Ms Holgate : Dividends depend on making profits. If we do not transform our model, as we are today, then there is significant risk that we wouldn't make profits. I think that would suggest that we wouldn't be paying a dividend.

Senator URQUHART: When does your modelling indicate the business would begin running at a loss?

Ms Holgate : I don't want to put words into the mouth of anybody else, but I feel that it's really important that, as the CEO, I find a new path forward and actually work to transform this organisation and to grow. Unless we grow this business again, then actually we risk not only being able to support our licensed post offices but also the jobs of many of our employees, and we're one of the largest employers in Australia. Right now we are doing that work and, as I said earlier, I'm more than happy to come back in April and take you through the trajectory of how we think we can grow the business. I just want to flag, though, that it won't be plain sailing.

Senator URQUHART: You dealt with some of the questions I have in your opening statement. If there is further information I need, I'll put them on notice. Can you talk me through what the trends mean for the sustainability of local post offices around the country? You may have mentioned the number of closures over the past 12 months. If you didn't, can you tell me how many LPOs have closed over the past 12 months? And has the number of closures stabilised? That's my final question.

Ms Holgate : We can get you the exact number in a moment. It's only a handful. The number of closures has stabilised, but I would say that the licensed post offices are actively looking to me to work with them to find a way that they can have a viable future. We did $50 billion in financial services transactions but we only made $40 million in revenue from it. The banks actually want to work with us to find a way for us to help these communities. I'm encouraged, but we are not there with an answer yet. It was six.

Senator URQUHART: Thank you.

Senator CHISHOLM: I want to go to the Australia Post digital mailbox, but I'm interested in the question from Senator Urquhart around Asia. Are there any conflicts that you have to manage from your previous role to your current role around Australia Post and Asia? Do you still own shares in Blackmores? Is that something that is an issue with Australia Post, in terms of whether it delivers Blackmores into China or Asian countries?

Ms Holgate : Blackmores in China and in all of its Asian businesses has its own operations. No, there is absolutely no conflict whatsoever.

Senator CHISHOLM: On the opportunity that presents itself in Asia, is it completely outward-bound from Australia or does it mean that, potentially, you need bricks and mortar operations in Asian countries?

Ms Holgate : We have an incredible set of assets already. We have a joint venture with China Post called Sai Cheng. This is something very special. We have a bonded warehouse in south of China free trade zones which would enable us to help Australian small businesses create a passageway into China. It is far less complex than a normal business would look at doing. I don't think we need to invest lots in bricks and mortar. It's really about focus and aligning resources.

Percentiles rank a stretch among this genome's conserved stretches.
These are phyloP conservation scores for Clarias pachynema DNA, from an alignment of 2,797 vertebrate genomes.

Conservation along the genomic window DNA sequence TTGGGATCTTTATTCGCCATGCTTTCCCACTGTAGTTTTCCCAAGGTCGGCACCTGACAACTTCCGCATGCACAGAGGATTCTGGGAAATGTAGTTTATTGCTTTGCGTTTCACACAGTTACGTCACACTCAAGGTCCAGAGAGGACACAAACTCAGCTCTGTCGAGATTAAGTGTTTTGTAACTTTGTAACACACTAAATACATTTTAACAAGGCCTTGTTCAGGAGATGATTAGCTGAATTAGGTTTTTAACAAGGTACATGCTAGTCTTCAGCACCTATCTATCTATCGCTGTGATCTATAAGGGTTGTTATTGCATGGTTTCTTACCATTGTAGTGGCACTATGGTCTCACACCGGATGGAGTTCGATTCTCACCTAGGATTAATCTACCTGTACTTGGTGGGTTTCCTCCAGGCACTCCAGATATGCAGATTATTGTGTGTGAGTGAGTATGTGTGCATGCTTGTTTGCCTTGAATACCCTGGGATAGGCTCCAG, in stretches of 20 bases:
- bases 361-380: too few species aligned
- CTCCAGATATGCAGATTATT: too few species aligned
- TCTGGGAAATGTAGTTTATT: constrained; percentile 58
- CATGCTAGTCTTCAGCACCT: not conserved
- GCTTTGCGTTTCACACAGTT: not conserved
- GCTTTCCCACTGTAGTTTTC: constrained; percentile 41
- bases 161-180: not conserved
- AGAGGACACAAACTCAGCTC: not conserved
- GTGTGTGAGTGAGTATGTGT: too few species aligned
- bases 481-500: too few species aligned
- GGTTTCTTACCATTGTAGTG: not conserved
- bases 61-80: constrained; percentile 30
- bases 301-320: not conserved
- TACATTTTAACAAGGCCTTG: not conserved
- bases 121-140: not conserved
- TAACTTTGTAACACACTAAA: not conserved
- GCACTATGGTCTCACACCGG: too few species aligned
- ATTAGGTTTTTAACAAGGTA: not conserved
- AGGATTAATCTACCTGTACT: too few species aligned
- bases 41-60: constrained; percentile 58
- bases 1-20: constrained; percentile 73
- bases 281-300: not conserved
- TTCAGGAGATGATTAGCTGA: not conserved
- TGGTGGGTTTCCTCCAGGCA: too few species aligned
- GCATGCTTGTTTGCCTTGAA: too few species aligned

Senator CHISHOLM: On the Australia Post digital mailbox, could you explain for my benefit and maybe the committee's benefit exactly what that is?

Ms Holgate : On the digital mailbox project, I will pass on to my colleague in a moment because it was a project that was in Australia Post before I joined the organisation and, also, it was closed before I joined the organisation.

Mr Blake : The original idea for the digital mailbox was to provide a secure place for bills, receiving payment and storage. That was the original concept that was developed for the digital mailbox.

Senator CHISHOLM: I understand the project may have run at a substantial financial loss. Can you confirm whether that is the case?

Mr Blake : The digital mailbox has been built over time as a platform to attract consumers and, of course, the idea of a platform is to attract consumers to the platform so that it then becomes a mechanism or a channel through which you can communicate or provide other services. It's hard to look at that platform in isolation. Obviously, it has developed and has continued to evolve over the time that the digital mailbox was being implemented. The prospect, the actual idea of the mailbox, has continued to evolve over time.

Senator CHISHOLM: Sure. But I imagine that it has cost money?

Mr Blake : Yes.

Senator CHISHOLM: How much has it cost?

Mr Blake : We can take that on notice.

Senator CHISHOLM: How much revenue has it brought in?

Mr Blake : I'll take that on notice.

Senator CHISHOLM: Then we'd know whether it's made a profit or not—you do actually have that information?

Mr Blake : Yes, I can get that to you on notice.

Senator CHISHOLM: How does it actually generate revenue?

Mr Blake : It's a two-sided market, so the original idea is that you have a provider who would be paying Australia Post for communication in a physical form and, in simple terms, they would also be paying in a digital form. That was the original concept.

Senator CHISHOLM: So a company would contract Australia Post to use it?

Mr Blake : Yes, but digital mailbox itself has been evolving into a much broader offering from the original concept. But what we could do, Senator, is give you a description of what that product is now in a more detailed form on notice.

Senator CHISHOLM: Has technological change meant that it has needed to adapt, so it's—